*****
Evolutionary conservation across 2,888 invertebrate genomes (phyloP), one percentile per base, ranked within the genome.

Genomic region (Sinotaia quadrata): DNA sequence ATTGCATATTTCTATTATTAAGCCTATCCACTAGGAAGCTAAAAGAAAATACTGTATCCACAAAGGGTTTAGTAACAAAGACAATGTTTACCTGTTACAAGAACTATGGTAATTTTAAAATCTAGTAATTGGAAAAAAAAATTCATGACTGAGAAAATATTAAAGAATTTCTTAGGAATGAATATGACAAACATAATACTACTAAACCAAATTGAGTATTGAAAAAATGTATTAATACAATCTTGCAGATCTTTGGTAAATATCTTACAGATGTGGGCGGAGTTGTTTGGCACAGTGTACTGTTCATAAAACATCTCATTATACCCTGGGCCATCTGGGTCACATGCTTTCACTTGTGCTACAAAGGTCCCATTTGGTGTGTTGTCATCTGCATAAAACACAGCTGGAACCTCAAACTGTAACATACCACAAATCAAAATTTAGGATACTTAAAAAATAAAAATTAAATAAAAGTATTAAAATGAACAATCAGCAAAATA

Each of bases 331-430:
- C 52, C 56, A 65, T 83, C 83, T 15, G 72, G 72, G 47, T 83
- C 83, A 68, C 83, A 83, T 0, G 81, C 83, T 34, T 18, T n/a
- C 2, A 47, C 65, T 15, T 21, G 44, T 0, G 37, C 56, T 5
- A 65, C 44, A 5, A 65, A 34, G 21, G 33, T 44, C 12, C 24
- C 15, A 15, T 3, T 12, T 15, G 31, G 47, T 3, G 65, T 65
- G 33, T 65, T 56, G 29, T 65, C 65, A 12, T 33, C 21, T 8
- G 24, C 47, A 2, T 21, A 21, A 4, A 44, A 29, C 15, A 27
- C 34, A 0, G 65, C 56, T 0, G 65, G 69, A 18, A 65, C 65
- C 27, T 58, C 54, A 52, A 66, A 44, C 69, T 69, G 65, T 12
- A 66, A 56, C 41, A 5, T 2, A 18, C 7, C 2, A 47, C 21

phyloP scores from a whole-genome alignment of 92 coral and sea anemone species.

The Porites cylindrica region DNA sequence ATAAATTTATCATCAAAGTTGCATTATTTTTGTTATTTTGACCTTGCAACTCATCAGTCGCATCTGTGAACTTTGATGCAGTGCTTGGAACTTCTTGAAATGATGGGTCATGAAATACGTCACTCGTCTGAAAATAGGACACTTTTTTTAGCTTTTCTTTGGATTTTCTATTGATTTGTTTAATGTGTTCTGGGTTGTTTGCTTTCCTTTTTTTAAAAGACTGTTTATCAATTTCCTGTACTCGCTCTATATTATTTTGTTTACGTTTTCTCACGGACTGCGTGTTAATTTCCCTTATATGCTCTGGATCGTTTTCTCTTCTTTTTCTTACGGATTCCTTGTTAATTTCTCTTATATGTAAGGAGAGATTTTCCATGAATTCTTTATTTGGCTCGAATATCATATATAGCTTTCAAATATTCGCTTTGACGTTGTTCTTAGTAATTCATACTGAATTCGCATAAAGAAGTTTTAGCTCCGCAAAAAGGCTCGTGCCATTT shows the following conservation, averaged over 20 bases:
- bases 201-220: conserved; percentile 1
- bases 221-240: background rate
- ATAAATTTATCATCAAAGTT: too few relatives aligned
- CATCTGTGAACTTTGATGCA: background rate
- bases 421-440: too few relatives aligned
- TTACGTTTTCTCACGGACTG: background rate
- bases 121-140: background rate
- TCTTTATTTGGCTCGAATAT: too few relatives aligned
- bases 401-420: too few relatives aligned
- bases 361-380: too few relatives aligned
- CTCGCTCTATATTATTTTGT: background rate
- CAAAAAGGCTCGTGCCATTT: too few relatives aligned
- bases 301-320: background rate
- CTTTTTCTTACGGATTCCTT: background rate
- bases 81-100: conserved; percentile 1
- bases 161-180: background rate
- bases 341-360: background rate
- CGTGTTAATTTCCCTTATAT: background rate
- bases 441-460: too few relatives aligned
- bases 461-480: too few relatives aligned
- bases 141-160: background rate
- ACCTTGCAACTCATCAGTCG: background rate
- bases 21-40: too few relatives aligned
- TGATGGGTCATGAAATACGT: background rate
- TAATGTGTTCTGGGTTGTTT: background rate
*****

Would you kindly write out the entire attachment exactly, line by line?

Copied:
Evolutionary conservation across 2,888 invertebrate genomes (phyloP), one percentile per base, ranked within the genome.

Genomic region (Sinotaia quadrata): DNA sequence ATTGCATATTTCTATTATTAAGCCTATCCACTAGGAAGCTAAAAGAAAATACTGTATCCACAAAGGGTTTAGTAACAAAGACAATGTTTACCTGTTACAAGAACTATGGTAATTTTAAAATCTAGTAATTGGAAAAAAAAATTCATGACTGAGAAAATATTAAAGAATTTCTTAGGAATGAATATGACAAACATAATACTACTAAACCAAATTGAGTATTGAAAAAATGTATTAATACAATCTTGCAGATCTTTGGTAAATATCTTACAGATGTGGGCGGAGTTGTTTGGCACAGTGTACTGTTCATAAAACATCTCATTATACCCTGGGCCATCTGGGTCACATGCTTTCACTTGTGCTACAAAGGTCCCATTTGGTGTGTTGTCATCTGCATAAAACACAGCTGGAACCTCAAACTGTAACATACCACAAATCAAAATTTAGGATACTTAAAAAATAAAAATTAAATAAAAGTATTAAAATGAACAATCAGCAAAATA

Each of bases 331-430:
- C 52, C 56, A 65, T 83, C 83, T 15, G 72, G 72, G 47, T 83
- C 83, A 68, C 83, A 83, T 0, G 81, C 83, T 34, T 18, T n/a
- C 2, A 47, C 65, T 15, T 21, G 44, T 0, G 37, C 56, T 5
- A 65, C 44, A 5, A 65, A 34, G 21, G 33, T 44, C 12, C 24
- C 15, A 15, T 3, T 12, T 15, G 31, G 47, T 3, G 65, T 65
- G 33, T 65, T 56, G 29, T 65, C 65, A 12, T 33, C 21, T 8
- G 24, C 47, A 2, T 21, A 21, A 4, A 44, A 29, C 15, A 27
- C 34, A 0, G 65, C 56, T 0, G 65, G 69, A 18, A 65, C 65
- C 27, T 58, C 54, A 52, A 66, A 44, C 69, T 69, G 65, T 12
- A 66, A 56, C 41, A 5, T 2, A 18, C 7, C 2, A 47, C 21

phyloP scores from a whole-genome alignment of 92 coral and sea anemone species.

The Porites cylindrica region DNA sequence ATAAATTTATCATCAAAGTTGCATTATTTTTGTTATTTTGACCTTGCAACTCATCAGTCGCATCTGTGAACTTTGATGCAGTGCTTGGAACTTCTTGAAATGATGGGTCATGAAATACGTCACTCGTCTGAAAATAGGACACTTTTTTTAGCTTTTCTTTGGATTTTCTATTGATTTGTTTAATGTGTTCTGGGTTGTTTGCTTTCCTTTTTTTAAAAGACTGTTTATCAATTTCCTGTACTCGCTCTATATTATTTTGTTTACGTTTTCTCACGGACTGCGTGTTAATTTCCCTTATATGCTCTGGATCGTTTTCTCTTCTTTTTCTTACGGATTCCTTGTTAATTTCTCTTATATGTAAGGAGAGATTTTCCATGAATTCTTTATTTGGCTCGAATATCATATATAGCTTTCAAATATTCGCTTTGACGTTGTTCTTAGTAATTCATACTGAATTCGCATAAAGAAGTTTTAGCTCCGCAAAAAGGCTCGTGCCATTT shows the following conservation, averaged over 20 bases:
- bases 201-220: conserved; percentile 1
- bases 221-240: background rate
- ATAAATTTATCATCAAAGTT: too few relatives aligned
- CATCTGTGAACTTTGATGCA: background rate
- bases 421-440: too few relatives aligned
- TTACGTTTTCTCACGGACTG: background rate
- bases 121-140: background rate
- TCTTTATTTGGCTCGAATAT: too few relatives aligned
- bases 401-420: too few relatives aligned
- bases 361-380: too few relatives aligned
- CTCGCTCTATATTATTTTGT: background rate
- CAAAAAGGCTCGTGCCATTT: too few relatives aligned
- bases 301-320: background rate
- CTTTTTCTTACGGATTCCTT: background rate
- bases 81-100: conserved; percentile 1
- bases 161-180: background rate
- bases 341-360: background rate
- CGTGTTAATTTCCCTTATAT: background rate
- bases 441-460: too few relatives aligned
- bases 461-480: too few relatives aligned
- bases 141-160: background rate
- ACCTTGCAACTCATCAGTCG: background rate
- bases 21-40: too few relatives aligned
- TGATGGGTCATGAAATACGT: background rate
- TAATGTGTTCTGGGTTGTTT: background rate